The Well-Designed Life

I struck up a conversation with a vibrant old man walking along the beach in Santa Barbara. He told me that when he graduated from college, all his friends moved to where they found the best job. But he didn’t jump on that train. He thought about where he wanted to spend his life. He projected that if he took a job somewhere he didn’t really want to be, the chances were he would meet a woman, get married, and his future wife might not want to move away from family. Bottom line, if he moved to a city because it offered the best short-term job opportunity, he might get stuck there.

Instead, he held out for a job near Santa Barbara, where he wanted to spend his life. He got the job, he got married to a local woman, and he got the life he wanted. He has lived in California for more than 60 years.

Well, we can’t go back in time and revisit all our decisions. But we can plan for the future. I think there is a good lesson to be learned from this man’s “life design.” How do we want to spend our time? Where do we want to spend the rest of our lives—or even a few months in the winter?

I have practically pleaded with some clients to rent a place in Florida for a month or two in the winter. Once I even went on (vacation rental by owner) to show them how it worked and what they could rent. The couple said it sounded great and it would be good for his health. But they cried they couldn’t afford it. Nonsense! They absolutely could have. You probably can too. You might have another reason you don’t want to do something like that, but if you are reading this column, you almost certainly can afford a VRBO for a month or two somewhere warm. The end of the story: The husband died. We don’t like thinking about it, but we must face the facts: we aren’t getting younger as time goes on.

I am trying to learn a lesson too. I am enjoying the working snowbird life. With the pandemic limiting face-to-face meetings, I have become a frequent “Zoomer.” I can work from anywhere. This past year and tentatively in the future, I plan to spend winters in Tucson and summers in Pittsburgh.

I’m concluding my winter cycling or in my case e-biking in the desert. I cycle about every day. Sometimes on the 110 miles of paved bicycle trails, sometimes up a gorgeous mountain called Mt. Lemmon, and recently on a beautiful 8-mile one-way loop in Saguaro National Park East. The sunrises and sunsets here are spectacular.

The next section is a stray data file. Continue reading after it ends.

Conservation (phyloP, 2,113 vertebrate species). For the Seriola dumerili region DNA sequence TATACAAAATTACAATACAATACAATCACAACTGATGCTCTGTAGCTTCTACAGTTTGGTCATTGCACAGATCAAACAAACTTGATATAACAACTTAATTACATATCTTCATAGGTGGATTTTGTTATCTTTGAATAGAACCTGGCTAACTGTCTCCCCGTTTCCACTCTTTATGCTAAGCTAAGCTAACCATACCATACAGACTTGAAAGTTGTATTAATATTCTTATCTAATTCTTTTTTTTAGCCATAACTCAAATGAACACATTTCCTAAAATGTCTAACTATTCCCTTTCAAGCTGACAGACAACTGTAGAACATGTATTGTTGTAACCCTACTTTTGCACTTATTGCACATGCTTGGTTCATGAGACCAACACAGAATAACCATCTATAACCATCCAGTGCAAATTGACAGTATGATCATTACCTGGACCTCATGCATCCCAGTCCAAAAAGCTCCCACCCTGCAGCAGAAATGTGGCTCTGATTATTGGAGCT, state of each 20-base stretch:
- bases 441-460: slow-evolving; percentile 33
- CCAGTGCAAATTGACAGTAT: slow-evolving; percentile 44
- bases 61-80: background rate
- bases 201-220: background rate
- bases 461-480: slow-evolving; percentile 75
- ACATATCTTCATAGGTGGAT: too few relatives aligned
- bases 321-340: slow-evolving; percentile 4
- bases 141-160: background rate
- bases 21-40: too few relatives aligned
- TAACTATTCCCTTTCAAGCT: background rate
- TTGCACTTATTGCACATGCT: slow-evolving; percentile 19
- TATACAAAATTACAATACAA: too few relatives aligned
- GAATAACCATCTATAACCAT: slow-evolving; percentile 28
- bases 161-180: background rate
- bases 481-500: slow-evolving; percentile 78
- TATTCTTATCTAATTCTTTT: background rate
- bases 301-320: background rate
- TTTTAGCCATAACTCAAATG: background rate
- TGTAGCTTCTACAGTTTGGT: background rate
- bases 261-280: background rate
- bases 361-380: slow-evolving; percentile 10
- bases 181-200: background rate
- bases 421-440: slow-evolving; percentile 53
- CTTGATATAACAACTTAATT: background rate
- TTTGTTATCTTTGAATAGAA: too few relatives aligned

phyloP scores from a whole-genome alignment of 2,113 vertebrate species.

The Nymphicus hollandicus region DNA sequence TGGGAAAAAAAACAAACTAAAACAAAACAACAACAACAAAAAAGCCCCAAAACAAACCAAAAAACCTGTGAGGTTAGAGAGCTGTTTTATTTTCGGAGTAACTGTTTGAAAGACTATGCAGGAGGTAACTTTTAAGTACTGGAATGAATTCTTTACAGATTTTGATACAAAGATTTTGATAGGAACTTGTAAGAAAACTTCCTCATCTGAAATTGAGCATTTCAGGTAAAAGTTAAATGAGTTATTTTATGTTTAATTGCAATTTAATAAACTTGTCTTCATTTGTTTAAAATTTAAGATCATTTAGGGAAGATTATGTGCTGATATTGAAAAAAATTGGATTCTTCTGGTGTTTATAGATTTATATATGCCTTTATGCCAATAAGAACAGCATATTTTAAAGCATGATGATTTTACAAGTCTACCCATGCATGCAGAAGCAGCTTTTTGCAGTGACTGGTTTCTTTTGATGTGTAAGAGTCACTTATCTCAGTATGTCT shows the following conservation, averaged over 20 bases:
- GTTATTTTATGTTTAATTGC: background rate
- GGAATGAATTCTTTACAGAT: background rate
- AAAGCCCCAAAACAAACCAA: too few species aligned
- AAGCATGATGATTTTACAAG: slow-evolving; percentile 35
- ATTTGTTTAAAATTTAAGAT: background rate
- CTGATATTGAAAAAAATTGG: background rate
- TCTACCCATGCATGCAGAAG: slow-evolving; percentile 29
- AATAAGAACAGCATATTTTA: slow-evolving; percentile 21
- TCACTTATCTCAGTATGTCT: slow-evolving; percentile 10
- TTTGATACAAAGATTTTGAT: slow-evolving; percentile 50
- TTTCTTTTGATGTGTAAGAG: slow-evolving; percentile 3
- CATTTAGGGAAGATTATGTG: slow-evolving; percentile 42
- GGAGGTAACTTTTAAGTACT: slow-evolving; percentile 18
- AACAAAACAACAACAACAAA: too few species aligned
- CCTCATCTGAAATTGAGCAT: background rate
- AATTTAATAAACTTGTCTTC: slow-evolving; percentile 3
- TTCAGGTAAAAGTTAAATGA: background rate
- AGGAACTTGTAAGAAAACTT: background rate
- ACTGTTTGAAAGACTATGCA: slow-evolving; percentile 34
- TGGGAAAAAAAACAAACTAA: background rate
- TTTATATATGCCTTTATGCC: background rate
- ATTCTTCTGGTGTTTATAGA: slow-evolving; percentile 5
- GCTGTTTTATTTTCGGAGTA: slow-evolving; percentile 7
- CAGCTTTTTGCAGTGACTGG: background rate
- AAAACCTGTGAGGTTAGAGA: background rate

My snowbird life allows me to spend more time where I want to spend much of my time—outdoors. I have designed my life so I can comfortably spend a lot of time outdoors doing what I really love which is e-biking and hiking. My wife also loves hiking, and we go for a hike here in Tucson more days than we don’t.

But I can still work here effectively with Zoom. In fact, business is better than ever, and I have a lot of good things in process.

I start some days with a workout (three days a week with my Pittsburgh trainer on Zoom) and then spend the morning working. I then e-bike, and later meet my wife, Cindy, for a hike in the desert. I frequently work into the evening—an old habit.

An e-bike ride up Mt. Lemmon is an all-day affair. It is about a 6,000+ foot climb and is considered one of the 10 most beautiful cycling roads in the country. It is about 25 degrees colder near the top and is a great place to escape the April heat in the valley. I usually stop at most of the scenic view areas on the way up. I take a private shuttle down because I don’t want to be constantly braking or cycling kamikaze-like downhill—my devil-may-care days are done! Cindy also prefers I take a shuttle. Biking up and shuttling down makes for a much more relaxed and frankly much safer day.

Word-to-the-wise, you are much more likely to follow through on a plan if you pick some places and make reservations in advance. Take that under advisement. It can be like herding cats to get some of my friends to commit so sometimes it’s just Cindy and me and sometimes, just me.

During a recent client review, a proud new grandmother was sharing news of her new granddaughter. She was beaming, rightfully so. She and her husband are about to retire and frankly, they don’t have a “design.” I threw out the idea of renting a place near their new granddaughter (I like to start by renting first) where they could spend winters in a warm place near family. They are outdoorsy too so there will be a double benefit to spending winters in a warm place. It was an idea that they hadn’t considered. Assessing where and how you want to spend your time and thinking about what might energize you is a worthwhile endeavor.

Is there some type of “life design” change you could make? To learn more about making life-style changes to better serve your retirement, attend my upcoming July virtual event series. Register at